The employees behind outdoor brands like The North Face tend to enjoy the outdoors; it goes hand in hand with the job. Many of these companies run or get involved in projects that 'give back' to the natural world, or encourage and enable people to get outside enjoying nature - like this new project by TNF. If you know of or are involved with a non-profit project that encourages kids in the outdoors, and think it would appreciate a helping handshake of €2,500, read on for more information about TNF's 'Explore Fund'.
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The first batch of 35 organisations that have gained funding for Winter 2011 have been announced and TNF are now accepting applications for Summer 2012 projects. Applications need to be in by February 2012, and the successful projects will be announced on March 1st.
The highest number of applications for the Winter 2011 projects came from the UK (217); 24 were approved. Germany had 4 accepted initiatives, Italy and Poland 2 projects each. Belgium, Estonia and Sweden only presented 1 project each, but they will all receive financial support.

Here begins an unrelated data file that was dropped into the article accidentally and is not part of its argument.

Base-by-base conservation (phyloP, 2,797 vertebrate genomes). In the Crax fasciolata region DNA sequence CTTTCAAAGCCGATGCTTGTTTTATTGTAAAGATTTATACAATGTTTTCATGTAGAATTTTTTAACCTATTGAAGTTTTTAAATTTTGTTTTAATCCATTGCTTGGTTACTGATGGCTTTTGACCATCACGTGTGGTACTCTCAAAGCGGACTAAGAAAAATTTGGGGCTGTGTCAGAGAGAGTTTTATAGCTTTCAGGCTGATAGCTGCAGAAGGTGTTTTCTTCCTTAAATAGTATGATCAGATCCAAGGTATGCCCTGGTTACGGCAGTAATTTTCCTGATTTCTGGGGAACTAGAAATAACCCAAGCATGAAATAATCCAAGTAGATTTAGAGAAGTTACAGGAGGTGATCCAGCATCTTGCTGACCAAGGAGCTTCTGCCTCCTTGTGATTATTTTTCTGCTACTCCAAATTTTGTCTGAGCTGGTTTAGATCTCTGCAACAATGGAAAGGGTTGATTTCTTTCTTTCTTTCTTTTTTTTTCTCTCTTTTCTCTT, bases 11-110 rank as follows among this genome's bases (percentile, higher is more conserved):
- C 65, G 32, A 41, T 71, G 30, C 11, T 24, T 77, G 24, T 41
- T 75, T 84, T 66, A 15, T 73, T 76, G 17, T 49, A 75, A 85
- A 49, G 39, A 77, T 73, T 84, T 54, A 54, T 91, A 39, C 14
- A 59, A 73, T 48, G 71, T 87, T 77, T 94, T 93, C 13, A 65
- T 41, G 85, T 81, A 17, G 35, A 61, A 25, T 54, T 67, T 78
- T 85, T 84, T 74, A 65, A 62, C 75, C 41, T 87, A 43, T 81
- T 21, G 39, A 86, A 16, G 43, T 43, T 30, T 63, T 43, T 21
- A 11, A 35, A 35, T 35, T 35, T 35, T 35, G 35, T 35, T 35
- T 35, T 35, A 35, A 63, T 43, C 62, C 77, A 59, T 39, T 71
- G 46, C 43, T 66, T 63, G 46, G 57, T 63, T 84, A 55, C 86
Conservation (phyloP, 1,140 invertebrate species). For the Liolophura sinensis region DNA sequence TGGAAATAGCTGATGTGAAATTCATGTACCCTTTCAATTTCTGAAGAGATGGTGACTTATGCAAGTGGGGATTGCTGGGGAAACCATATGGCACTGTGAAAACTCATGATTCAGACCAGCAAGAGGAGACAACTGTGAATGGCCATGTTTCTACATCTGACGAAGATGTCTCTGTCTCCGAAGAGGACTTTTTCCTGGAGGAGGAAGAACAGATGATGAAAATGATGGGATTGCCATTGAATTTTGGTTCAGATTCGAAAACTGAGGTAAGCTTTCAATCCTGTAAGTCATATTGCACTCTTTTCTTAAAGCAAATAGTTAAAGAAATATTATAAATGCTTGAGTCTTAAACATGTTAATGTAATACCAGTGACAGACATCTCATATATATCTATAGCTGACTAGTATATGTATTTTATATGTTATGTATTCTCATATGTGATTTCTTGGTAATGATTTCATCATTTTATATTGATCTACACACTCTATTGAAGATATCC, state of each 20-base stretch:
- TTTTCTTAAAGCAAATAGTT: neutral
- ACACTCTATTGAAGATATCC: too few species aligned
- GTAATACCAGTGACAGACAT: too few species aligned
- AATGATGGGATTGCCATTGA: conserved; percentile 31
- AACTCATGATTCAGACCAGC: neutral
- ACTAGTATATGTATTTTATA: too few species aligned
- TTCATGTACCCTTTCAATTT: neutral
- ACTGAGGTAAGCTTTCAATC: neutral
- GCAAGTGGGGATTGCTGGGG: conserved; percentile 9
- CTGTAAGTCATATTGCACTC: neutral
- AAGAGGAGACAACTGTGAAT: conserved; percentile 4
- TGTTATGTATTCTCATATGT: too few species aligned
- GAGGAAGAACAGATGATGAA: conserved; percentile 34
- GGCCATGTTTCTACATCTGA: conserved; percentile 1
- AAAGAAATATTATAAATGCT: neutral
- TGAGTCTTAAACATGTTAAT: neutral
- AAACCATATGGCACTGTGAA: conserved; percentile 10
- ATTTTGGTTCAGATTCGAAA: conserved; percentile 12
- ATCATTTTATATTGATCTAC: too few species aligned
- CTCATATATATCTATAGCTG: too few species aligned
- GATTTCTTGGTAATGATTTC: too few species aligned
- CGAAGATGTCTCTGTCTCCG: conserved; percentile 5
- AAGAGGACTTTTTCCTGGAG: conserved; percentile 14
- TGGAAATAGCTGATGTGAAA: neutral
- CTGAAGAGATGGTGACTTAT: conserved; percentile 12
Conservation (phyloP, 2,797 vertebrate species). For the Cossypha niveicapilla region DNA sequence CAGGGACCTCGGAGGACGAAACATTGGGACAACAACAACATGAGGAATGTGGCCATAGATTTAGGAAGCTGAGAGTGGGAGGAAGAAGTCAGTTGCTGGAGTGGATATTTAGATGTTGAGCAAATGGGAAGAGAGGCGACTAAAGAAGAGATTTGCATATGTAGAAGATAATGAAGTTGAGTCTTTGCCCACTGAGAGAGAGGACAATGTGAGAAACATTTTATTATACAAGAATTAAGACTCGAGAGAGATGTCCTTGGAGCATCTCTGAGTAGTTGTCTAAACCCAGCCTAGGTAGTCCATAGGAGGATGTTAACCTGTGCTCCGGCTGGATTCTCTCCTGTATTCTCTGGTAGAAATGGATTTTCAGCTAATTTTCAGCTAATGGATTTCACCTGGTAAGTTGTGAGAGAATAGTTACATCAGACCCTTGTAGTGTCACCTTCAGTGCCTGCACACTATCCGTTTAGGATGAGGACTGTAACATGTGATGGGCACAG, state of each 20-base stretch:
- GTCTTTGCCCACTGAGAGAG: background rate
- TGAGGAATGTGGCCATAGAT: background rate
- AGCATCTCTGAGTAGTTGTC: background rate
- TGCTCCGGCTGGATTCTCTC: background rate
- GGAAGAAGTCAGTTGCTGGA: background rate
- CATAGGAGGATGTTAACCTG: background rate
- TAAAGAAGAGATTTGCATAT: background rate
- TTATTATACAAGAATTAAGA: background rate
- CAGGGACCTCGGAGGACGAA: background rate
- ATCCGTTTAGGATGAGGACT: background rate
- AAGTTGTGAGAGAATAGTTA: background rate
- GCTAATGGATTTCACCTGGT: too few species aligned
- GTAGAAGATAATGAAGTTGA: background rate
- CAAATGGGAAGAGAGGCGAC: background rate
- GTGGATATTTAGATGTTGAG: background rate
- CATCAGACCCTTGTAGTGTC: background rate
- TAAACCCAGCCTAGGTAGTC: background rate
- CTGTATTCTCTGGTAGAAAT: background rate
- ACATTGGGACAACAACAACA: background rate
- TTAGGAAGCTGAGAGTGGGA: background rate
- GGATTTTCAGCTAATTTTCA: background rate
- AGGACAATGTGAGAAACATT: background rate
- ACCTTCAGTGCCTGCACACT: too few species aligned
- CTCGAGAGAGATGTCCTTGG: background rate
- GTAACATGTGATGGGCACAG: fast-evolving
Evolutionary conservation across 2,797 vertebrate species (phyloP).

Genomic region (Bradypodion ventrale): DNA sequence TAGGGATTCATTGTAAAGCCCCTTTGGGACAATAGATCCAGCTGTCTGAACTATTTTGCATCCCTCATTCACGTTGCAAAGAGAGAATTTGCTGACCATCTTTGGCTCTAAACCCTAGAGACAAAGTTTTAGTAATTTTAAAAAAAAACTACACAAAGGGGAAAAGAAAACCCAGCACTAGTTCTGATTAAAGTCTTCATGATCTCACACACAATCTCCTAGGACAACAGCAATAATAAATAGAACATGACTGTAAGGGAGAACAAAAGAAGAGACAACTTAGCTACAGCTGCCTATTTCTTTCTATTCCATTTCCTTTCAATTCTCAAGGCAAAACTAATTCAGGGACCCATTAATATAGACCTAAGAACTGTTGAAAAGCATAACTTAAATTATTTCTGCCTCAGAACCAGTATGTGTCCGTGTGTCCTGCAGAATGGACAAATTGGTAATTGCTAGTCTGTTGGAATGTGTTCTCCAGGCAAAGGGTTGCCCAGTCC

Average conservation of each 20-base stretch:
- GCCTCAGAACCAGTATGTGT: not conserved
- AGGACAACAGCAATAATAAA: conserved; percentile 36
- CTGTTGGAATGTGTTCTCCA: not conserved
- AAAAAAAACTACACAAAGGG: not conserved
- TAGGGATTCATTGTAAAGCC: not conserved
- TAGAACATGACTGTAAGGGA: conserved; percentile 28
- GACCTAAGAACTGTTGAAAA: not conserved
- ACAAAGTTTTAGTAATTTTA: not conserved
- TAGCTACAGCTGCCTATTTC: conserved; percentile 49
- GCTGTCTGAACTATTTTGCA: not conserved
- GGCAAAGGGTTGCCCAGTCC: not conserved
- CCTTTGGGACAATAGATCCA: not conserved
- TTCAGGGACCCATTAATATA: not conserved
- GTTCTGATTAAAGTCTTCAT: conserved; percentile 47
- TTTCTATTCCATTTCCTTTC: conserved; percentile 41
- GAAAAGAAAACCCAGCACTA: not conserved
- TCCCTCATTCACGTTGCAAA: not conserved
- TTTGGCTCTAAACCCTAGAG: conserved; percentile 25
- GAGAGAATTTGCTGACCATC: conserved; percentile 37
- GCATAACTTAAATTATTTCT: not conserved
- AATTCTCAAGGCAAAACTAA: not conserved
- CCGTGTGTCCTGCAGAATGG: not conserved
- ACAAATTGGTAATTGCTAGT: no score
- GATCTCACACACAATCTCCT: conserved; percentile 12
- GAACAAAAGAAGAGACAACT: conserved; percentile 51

The complete list of the winning organisations is online here.
Simone Moro, Italian alpinist and TNF athlete is The North Face Explore Fund 'ambassador', and a member of the application review team.
He explains: We have been reviewing many projects, coming from many different parts of Europe. Some of them were very traditional, related to activities already integrated in the programs of well-tested organisations. Other projects seemed much more brave and innovative, inspired by a genuine spirit of exploration and in search of an authentic contact with the surrounding nature. These were the most interesting for us, as well as the projects involving kids living in difficult or poor conditions or from deprived areas. It hasn't been an easy job to choose among all the applications, but we have tried to be as objective and fair as possible.
Eric Pansier, Marketing Director of The North Face EMEA and member of the application review team, said: I am looking forward to see those first funded projects turned into action to helps kids, the future explorers, discover nature's playground.
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